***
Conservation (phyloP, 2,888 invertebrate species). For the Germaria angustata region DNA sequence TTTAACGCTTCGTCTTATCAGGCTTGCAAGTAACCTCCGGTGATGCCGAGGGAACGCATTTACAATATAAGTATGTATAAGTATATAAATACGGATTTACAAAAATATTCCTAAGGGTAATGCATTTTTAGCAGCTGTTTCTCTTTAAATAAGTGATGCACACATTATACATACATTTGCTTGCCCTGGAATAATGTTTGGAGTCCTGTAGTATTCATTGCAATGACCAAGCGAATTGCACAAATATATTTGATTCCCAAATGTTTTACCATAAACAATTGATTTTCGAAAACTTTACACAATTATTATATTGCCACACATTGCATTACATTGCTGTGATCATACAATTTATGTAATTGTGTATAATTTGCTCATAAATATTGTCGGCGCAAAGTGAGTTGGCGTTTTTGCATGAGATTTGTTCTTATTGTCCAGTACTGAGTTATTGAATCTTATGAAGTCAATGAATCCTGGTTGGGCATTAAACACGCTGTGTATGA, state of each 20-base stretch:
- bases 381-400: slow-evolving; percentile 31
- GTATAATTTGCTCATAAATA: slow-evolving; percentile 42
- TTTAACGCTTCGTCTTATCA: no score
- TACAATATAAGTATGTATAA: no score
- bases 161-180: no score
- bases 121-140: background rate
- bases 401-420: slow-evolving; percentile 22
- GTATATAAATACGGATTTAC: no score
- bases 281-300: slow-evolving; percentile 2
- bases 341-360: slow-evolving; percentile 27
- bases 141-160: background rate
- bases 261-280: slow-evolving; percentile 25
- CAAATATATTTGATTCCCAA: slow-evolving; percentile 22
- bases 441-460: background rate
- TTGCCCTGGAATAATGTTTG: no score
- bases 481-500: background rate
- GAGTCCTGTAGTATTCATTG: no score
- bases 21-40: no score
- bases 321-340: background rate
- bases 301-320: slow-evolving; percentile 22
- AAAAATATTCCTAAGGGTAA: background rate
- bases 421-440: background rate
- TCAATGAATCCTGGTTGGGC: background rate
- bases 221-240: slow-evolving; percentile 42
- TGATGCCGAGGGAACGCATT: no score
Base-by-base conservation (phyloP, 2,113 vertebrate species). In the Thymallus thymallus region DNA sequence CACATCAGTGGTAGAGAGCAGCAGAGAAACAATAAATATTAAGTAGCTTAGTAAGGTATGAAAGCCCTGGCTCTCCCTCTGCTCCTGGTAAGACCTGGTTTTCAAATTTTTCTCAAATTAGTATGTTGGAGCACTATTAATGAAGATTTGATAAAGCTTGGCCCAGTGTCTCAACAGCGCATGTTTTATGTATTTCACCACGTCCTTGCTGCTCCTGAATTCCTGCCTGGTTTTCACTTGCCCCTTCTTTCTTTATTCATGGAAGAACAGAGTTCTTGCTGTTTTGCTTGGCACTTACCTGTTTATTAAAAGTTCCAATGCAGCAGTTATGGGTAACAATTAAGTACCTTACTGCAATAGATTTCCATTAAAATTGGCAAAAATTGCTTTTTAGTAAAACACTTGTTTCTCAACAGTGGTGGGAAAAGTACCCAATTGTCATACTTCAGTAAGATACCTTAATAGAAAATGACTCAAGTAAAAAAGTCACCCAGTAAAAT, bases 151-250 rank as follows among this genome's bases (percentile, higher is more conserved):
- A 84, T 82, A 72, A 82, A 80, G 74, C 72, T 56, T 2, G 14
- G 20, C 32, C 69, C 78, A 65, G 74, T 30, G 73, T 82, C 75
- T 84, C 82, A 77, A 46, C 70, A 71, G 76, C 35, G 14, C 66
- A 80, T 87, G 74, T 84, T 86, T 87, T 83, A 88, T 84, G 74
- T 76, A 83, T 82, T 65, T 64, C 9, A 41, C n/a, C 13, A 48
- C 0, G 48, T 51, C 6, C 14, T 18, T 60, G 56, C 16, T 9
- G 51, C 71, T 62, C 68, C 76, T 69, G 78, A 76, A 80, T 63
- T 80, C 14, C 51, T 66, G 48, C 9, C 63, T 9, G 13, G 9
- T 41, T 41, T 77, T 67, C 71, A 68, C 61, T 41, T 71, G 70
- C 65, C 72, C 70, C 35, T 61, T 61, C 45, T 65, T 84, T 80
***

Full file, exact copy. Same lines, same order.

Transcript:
Conservation (phyloP, 2,888 invertebrate species). For the Germaria angustata region DNA sequence TTTAACGCTTCGTCTTATCAGGCTTGCAAGTAACCTCCGGTGATGCCGAGGGAACGCATTTACAATATAAGTATGTATAAGTATATAAATACGGATTTACAAAAATATTCCTAAGGGTAATGCATTTTTAGCAGCTGTTTCTCTTTAAATAAGTGATGCACACATTATACATACATTTGCTTGCCCTGGAATAATGTTTGGAGTCCTGTAGTATTCATTGCAATGACCAAGCGAATTGCACAAATATATTTGATTCCCAAATGTTTTACCATAAACAATTGATTTTCGAAAACTTTACACAATTATTATATTGCCACACATTGCATTACATTGCTGTGATCATACAATTTATGTAATTGTGTATAATTTGCTCATAAATATTGTCGGCGCAAAGTGAGTTGGCGTTTTTGCATGAGATTTGTTCTTATTGTCCAGTACTGAGTTATTGAATCTTATGAAGTCAATGAATCCTGGTTGGGCATTAAACACGCTGTGTATGA, state of each 20-base stretch:
- bases 381-400: slow-evolving; percentile 31
- GTATAATTTGCTCATAAATA: slow-evolving; percentile 42
- TTTAACGCTTCGTCTTATCA: no score
- TACAATATAAGTATGTATAA: no score
- bases 161-180: no score
- bases 121-140: background rate
- bases 401-420: slow-evolving; percentile 22
- GTATATAAATACGGATTTAC: no score
- bases 281-300: slow-evolving; percentile 2
- bases 341-360: slow-evolving; percentile 27
- bases 141-160: background rate
- bases 261-280: slow-evolving; percentile 25
- CAAATATATTTGATTCCCAA: slow-evolving; percentile 22
- bases 441-460: background rate
- TTGCCCTGGAATAATGTTTG: no score
- bases 481-500: background rate
- GAGTCCTGTAGTATTCATTG: no score
- bases 21-40: no score
- bases 321-340: background rate
- bases 301-320: slow-evolving; percentile 22
- AAAAATATTCCTAAGGGTAA: background rate
- bases 421-440: background rate
- TCAATGAATCCTGGTTGGGC: background rate
- bases 221-240: slow-evolving; percentile 42
- TGATGCCGAGGGAACGCATT: no score
Base-by-base conservation (phyloP, 2,113 vertebrate species). In the Thymallus thymallus region DNA sequence CACATCAGTGGTAGAGAGCAGCAGAGAAACAATAAATATTAAGTAGCTTAGTAAGGTATGAAAGCCCTGGCTCTCCCTCTGCTCCTGGTAAGACCTGGTTTTCAAATTTTTCTCAAATTAGTATGTTGGAGCACTATTAATGAAGATTTGATAAAGCTTGGCCCAGTGTCTCAACAGCGCATGTTTTATGTATTTCACCACGTCCTTGCTGCTCCTGAATTCCTGCCTGGTTTTCACTTGCCCCTTCTTTCTTTATTCATGGAAGAACAGAGTTCTTGCTGTTTTGCTTGGCACTTACCTGTTTATTAAAAGTTCCAATGCAGCAGTTATGGGTAACAATTAAGTACCTTACTGCAATAGATTTCCATTAAAATTGGCAAAAATTGCTTTTTAGTAAAACACTTGTTTCTCAACAGTGGTGGGAAAAGTACCCAATTGTCATACTTCAGTAAGATACCTTAATAGAAAATGACTCAAGTAAAAAAGTCACCCAGTAAAAT, bases 151-250 rank as follows among this genome's bases (percentile, higher is more conserved):
- A 84, T 82, A 72, A 82, A 80, G 74, C 72, T 56, T 2, G 14
- G 20, C 32, C 69, C 78, A 65, G 74, T 30, G 73, T 82, C 75
- T 84, C 82, A 77, A 46, C 70, A 71, G 76, C 35, G 14, C 66
- A 80, T 87, G 74, T 84, T 86, T 87, T 83, A 88, T 84, G 74
- T 76, A 83, T 82, T 65, T 64, C 9, A 41, C n/a, C 13, A 48
- C 0, G 48, T 51, C 6, C 14, T 18, T 60, G 56, C 16, T 9
- G 51, C 71, T 62, C 68, C 76, T 69, G 78, A 76, A 80, T 63
- T 80, C 14, C 51, T 66, G 48, C 9, C 63, T 9, G 13, G 9
- T 41, T 41, T 77, T 67, C 71, A 68, C 61, T 41, T 71, G 70
- C 65, C 72, C 70, C 35, T 61, T 61, C 45, T 65, T 84, T 80